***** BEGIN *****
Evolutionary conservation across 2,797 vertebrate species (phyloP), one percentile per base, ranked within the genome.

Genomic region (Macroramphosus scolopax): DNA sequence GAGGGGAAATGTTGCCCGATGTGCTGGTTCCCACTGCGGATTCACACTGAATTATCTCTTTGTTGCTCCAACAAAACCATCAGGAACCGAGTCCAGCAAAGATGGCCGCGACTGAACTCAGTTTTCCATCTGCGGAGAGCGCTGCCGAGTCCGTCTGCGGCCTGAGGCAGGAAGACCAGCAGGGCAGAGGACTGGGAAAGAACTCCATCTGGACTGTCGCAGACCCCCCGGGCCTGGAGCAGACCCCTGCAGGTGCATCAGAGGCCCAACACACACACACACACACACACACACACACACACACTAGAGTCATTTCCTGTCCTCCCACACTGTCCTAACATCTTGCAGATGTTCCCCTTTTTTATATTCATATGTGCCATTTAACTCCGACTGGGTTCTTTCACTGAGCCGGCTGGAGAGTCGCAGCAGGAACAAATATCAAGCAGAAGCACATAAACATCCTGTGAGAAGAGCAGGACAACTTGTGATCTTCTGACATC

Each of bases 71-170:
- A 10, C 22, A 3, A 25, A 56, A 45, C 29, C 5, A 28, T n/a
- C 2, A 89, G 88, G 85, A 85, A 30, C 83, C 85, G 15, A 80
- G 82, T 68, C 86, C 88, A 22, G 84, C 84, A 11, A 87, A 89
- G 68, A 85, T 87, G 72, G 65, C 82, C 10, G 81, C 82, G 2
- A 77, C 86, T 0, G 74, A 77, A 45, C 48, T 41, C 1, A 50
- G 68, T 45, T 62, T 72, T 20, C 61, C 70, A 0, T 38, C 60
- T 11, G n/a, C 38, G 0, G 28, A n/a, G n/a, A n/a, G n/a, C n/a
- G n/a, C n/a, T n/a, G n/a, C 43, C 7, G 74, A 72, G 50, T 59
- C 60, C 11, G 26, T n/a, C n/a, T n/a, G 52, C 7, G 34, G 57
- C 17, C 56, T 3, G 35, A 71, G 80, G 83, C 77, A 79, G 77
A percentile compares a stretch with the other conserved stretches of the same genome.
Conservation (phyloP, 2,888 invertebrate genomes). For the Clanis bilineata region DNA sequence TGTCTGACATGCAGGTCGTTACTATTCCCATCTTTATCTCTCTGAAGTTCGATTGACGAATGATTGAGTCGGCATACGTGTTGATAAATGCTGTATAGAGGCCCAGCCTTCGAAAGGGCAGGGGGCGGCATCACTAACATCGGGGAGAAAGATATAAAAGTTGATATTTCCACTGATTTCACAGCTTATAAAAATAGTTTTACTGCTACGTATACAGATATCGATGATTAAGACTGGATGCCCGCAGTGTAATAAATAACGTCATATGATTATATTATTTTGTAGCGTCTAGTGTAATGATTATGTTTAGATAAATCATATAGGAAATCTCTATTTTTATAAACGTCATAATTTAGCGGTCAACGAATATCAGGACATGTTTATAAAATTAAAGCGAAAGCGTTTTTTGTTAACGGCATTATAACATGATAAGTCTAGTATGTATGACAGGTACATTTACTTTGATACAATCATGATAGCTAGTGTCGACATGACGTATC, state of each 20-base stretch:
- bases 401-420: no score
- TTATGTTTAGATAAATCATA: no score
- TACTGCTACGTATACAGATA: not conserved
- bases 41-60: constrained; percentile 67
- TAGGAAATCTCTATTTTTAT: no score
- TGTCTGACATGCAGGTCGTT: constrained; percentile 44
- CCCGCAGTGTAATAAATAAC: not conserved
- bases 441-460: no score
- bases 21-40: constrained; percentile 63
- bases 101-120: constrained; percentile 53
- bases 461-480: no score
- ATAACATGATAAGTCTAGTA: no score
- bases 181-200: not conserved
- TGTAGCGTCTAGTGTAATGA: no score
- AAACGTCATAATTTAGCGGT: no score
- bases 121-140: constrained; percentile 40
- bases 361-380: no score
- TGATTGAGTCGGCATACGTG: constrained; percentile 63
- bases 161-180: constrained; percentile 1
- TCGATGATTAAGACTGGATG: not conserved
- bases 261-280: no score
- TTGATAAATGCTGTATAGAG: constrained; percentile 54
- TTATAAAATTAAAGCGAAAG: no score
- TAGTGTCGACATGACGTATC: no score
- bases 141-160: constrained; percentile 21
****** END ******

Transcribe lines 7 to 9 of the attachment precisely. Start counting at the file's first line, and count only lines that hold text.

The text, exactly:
- G 68, A 85, T 87, G 72, G 65, C 82, C 10, G 81, C 82, G 2
- A 77, C 86, T 0, G 74, A 77, A 45, C 48, T 41, C 1, A 50
- G 68, T 45, T 62, T 72, T 20, C 61, C 70, A 0, T 38, C 60